Tourism: the way forward

2020-05-12 06:00
The City of Cape Town and Cape Town Tourism have identified the domestic market as their priority market once the country is out of lockdown. PHOTO: South African Tourism

The City of Cape Town and Cape Town Tourism have identified the domestic market as their priority market once the country is out of lockdown. PHOTO: South African Tourism

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Until recently considered the golden goose of economic growth and job creation in South Africa, the tourism industry is running the risk of being completely plucked naked by the time the threat of Covid-19 passes.

Speaking during a webinar on Thursday 7 May, the City’s Mayco member for economic opportunities and asset management James Vos shared the immediate plans of the City of Cape Town and its official destination marketing organisation, Cape Town Tourism (CTT).

“The City and CTT will partner with industry specialists to breathe life back into our tourism industry and, equally as important, the sectors that underpin the tourism industry, such as food and beverage, accommodation, transportation, events as well as goods and services,” Vos said.

Before recovery could start, Cape Town had to be post-lockdown ready. This will require health and safety training. The City will focus on a responsible tourism approach. “We have to restore consumers’ confidence by showing that the tourism industry places safety first,” Vos said. “A key part of recovery will include the launch of a Tourism Schools Programme to improve future leaders and tourism entrepreneurs’ understanding of the ‘new normal’.”

Domestic travel

The City’s recovery plans include investing in airport branding in its key source markets so that Cape Town remains top of mind. As the industry waits for international travel to resume, domestic travel will be a priority market once restrictions ease.

“With local citizens having been ‘locked up’ for a long time they will want to get out there and experience Cape Town,” Vos said.

Affordability will be key. Vos said the City and CTT would work collectively with industry to find business models to make it affordable and sustainable. He said the government also had to come to the party as it couldn’t expect the burden to fall on the shoulders of business owners alone.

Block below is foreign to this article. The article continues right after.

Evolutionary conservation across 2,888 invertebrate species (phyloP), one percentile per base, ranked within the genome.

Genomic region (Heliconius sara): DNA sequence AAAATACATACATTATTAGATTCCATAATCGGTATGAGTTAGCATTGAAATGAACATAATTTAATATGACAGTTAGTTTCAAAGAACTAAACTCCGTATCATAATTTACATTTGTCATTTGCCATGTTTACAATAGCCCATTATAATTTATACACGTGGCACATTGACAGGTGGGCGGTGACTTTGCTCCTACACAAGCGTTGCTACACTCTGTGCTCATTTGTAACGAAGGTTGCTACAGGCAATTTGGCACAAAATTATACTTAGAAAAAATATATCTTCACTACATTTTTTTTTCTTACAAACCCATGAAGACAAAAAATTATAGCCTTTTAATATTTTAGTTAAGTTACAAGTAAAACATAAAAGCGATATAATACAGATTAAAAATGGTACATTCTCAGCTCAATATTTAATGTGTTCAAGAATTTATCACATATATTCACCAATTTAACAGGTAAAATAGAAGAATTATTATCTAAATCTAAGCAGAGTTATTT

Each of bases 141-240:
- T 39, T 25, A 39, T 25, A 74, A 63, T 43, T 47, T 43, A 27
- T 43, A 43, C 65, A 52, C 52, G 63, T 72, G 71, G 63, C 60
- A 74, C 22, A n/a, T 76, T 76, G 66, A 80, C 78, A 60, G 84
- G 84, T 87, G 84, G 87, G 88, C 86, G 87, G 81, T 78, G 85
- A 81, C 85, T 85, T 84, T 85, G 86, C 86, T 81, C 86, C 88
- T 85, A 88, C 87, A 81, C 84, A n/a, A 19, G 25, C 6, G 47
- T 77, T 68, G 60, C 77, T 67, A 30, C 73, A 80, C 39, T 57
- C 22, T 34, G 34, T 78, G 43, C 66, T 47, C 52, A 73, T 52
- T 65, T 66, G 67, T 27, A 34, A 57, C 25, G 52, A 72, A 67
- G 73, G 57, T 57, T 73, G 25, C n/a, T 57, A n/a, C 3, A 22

According to Vos, one of the City’s biggest concerns was the sustainability of local airlines, with Kulula having recently filed for business rescue.

The City is lobbying for zero-rating the VAT on domestic tourism.

“At present, consumers are paying three taxes on single-base airfare ... We need to remove VAT on aviation ticketing. Consumers are already paying airport tax and a fuel levy. We have to find ways to make it more affordable for the industry to bounce back.”

Government lobbying

According to the latest available information from Statistics South Africa, tourism added roughly R18 billion to the local economy and directly supported just over 113 000 jobs in 2018.

CEO of CTT Enver Duminy, who also spoke during the webinar, said it was these kinds of facts that the City was using to lobby national government to make data-driven decisions to relax certain restrictions.

One of these is the City’s bid to move the re-opening of the tourism industry from level one to level three.

“The tourism industry can and will put safety measures in place to protect visitors,” Duminy said.

With regards to restaurants, Duminy said they have been working with the Restaurant Association of South Africa (RASA) in engaging with the government to find solutions.

“We are asking for drive-through and collection services which are controlled and have safety protocols in place,” he said.

They are also looking at the possibility of amending City bylaws pertaining to restaurants to allow them to extend their services to sidewalks, which would allow for social distancing while meeting minimum seat levels necessary to make financial sense.

Rates and taxes

Some municipalities have announced a payment “holiday” for the duration of the lockdown and beyond, but Duminy says requests from businesses to completely write off the money owed isn’t feasible.

“There is not enough in the coffers to write off the debt and be able to afford to continue providing services to residents,” he explained.

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